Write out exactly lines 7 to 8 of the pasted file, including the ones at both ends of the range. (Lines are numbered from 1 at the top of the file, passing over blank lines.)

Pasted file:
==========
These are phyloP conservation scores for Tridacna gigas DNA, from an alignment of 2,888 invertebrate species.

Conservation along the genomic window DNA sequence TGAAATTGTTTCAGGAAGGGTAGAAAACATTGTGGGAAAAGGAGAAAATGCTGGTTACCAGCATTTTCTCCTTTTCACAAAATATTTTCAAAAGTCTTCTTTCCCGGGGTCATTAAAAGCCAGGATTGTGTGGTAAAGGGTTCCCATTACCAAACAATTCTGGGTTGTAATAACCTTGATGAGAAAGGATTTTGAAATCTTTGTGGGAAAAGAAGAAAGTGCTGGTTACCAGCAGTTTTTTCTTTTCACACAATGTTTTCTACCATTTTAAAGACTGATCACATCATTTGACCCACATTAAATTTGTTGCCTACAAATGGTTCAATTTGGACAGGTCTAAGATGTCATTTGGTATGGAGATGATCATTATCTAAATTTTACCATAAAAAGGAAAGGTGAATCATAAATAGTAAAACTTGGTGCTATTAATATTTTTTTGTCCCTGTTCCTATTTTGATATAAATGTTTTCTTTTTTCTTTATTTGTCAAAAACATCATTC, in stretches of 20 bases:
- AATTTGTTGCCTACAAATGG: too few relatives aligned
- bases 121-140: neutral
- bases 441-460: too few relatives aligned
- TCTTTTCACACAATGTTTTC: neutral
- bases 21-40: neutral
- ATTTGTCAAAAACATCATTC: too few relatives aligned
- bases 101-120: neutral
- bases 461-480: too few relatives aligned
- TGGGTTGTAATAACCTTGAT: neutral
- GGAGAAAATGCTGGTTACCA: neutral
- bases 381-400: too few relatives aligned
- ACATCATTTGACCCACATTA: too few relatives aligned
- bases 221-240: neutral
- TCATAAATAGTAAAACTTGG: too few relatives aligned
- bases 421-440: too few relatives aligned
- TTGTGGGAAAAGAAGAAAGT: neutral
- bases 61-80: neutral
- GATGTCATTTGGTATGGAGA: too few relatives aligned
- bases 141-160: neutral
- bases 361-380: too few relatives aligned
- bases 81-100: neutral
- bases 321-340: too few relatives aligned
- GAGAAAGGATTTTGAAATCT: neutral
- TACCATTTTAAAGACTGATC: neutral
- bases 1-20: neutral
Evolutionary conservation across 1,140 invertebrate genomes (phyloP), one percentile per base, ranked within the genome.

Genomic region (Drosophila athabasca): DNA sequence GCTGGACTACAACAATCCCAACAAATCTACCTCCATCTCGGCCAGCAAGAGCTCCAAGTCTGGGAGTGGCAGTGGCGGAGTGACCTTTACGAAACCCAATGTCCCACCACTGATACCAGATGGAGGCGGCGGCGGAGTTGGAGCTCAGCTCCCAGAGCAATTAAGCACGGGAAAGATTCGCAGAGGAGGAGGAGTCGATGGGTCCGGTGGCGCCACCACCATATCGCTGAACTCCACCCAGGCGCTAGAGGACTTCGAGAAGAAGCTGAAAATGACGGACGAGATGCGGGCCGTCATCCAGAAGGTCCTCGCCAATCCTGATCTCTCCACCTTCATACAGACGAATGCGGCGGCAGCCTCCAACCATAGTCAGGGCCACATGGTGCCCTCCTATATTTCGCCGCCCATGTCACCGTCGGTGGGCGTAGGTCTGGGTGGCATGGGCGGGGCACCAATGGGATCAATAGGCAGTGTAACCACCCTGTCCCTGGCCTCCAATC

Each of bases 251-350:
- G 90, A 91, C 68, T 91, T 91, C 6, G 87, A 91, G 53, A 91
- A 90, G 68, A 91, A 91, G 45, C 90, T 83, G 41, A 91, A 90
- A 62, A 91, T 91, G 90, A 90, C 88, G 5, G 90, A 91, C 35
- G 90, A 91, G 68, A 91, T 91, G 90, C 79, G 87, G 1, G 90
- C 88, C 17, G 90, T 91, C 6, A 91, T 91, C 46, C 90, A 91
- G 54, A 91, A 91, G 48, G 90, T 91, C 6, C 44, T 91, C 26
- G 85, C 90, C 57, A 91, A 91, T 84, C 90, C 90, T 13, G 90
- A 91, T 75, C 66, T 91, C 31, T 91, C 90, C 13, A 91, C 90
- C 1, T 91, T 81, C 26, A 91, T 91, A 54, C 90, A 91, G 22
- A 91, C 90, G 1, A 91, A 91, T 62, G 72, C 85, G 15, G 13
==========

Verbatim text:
- bases 21-40: neutral
- ATTTGTCAAAAACATCATTC: too few relatives aligned